Labour leadership: Andy Burnham urges Jeremy Corbyn voters to think again in last-minute plea

'If we lose touch we’ll end up with two decades of the Tories'

In an exclusive interview, Andy Burnham urges Jeremy Corbyn voters to think again in last-minute plea
Tunisia fears its Arab Spring could be reversed as the new regime becomes as intolerant of dissent as its predecessor

The Arab Spring reversed

Tunisian protesters fear that a new law will whitewash corrupt businessmen and officials, but they are finding that the new regime is becoming as intolerant of dissent as its predecessor
King Arthur: Legendary figure was real and lived most of his life in Strathclyde, academic claims

Academic claims King Arthur was real - and reveals where he lived

Dr Andrew Breeze says the legendary figure did exist – but was a general, not a king
Who is Oliver Bonas and how has he captured middle-class hearts?

Who is Oliver Bonas?

It's the first high-street store to pay its staff the living wage, and it saw out the recession in style
Earth has 'lost more than half its trees' since humans first started cutting them down

Axe-wielding Man fells half the world’s trees – leaving us just 422 each

However, the number of trees may be eight times higher than previously thought
60 years of Scalextric: Model cars are now stuffed with as much tech as real ones

60 years of Scalextric

Model cars are now stuffed with as much tech as real ones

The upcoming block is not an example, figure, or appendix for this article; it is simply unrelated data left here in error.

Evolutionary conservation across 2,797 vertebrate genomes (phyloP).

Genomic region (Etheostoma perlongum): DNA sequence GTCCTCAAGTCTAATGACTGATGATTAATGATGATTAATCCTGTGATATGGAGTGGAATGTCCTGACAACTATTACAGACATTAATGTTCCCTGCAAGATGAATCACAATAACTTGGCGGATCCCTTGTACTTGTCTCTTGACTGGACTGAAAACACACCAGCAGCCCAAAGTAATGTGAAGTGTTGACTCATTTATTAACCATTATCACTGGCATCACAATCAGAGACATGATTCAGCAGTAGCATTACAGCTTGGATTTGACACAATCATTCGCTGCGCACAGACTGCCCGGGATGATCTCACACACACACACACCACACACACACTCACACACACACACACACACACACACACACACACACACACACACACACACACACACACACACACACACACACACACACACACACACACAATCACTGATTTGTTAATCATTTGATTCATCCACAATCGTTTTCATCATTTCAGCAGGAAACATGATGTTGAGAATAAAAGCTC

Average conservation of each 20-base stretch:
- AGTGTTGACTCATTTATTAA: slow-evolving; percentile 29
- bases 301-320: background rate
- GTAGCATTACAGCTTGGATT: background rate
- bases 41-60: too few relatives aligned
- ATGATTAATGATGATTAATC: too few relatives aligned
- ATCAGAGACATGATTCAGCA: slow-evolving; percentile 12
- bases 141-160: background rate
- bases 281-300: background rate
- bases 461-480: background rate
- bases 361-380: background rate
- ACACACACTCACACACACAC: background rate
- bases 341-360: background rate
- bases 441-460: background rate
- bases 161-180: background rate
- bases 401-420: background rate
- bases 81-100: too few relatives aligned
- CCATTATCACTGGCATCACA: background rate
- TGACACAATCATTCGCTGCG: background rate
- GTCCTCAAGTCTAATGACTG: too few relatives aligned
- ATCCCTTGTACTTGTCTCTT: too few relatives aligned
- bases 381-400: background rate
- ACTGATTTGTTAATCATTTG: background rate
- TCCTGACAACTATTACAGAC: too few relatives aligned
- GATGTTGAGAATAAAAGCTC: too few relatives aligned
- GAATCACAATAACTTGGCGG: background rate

Theme parks continue to draw in thrill-seekers despite the risks - so why are we so addicted?

Why are we addicted to theme parks?

Now that Banksy has unveiled his own dystopian version, Christopher Beanland considers the ups and downs of our endless quest for amusement
Tourism in Iran: The country will soon be opening up again after years of isolation

Iran is opening up again to tourists

After years of isolation, Iran is reopening its embassies abroad. Soon, there'll be the chance for the adventurous to holiday there
10 best PS4 games

10 best PS4 games

Can’t wait for the new round of blockbusters due out this autumn? We played through last year’s offering
Transfer window: Ten things we learnt

Ten things we learnt from the transfer window

Record-breaking spending shows FFP restraint no longer applies
Migrant crisis: UN official Philippe Douste-Blazy reveals the harrowing sights he encountered among refugees arriving on Lampedusa

‘Can we really just turn away?’

Dead bodies, men drowning, women miscarrying – a senior UN figure on the horrors he has witnessed among migrants arriving on Lampedusa, and urges politicians not to underestimate our caring nature
Nine of Syria and Iraq's 10 world heritage sites are in danger as Isis ravages centuries of history

Nine of Syria and Iraq's 10 world heritage sites are in danger...

... and not just because of Isis vandalism
Girl on a Plane: An exclusive extract of the novelisation inspired by the 1970 Palestinian fighters hijack

Girl on a Plane

An exclusive extract of the novelisation inspired by the 1970 Palestinian fighters hijack
Why Frederick Forsyth's spying days could spell disaster for today's journalists

Why Frederick Forsyth's spying days could spell disaster for today's journalists

The author of 'The Day of the Jackal' has revealed he spied for MI6 while a foreign correspondent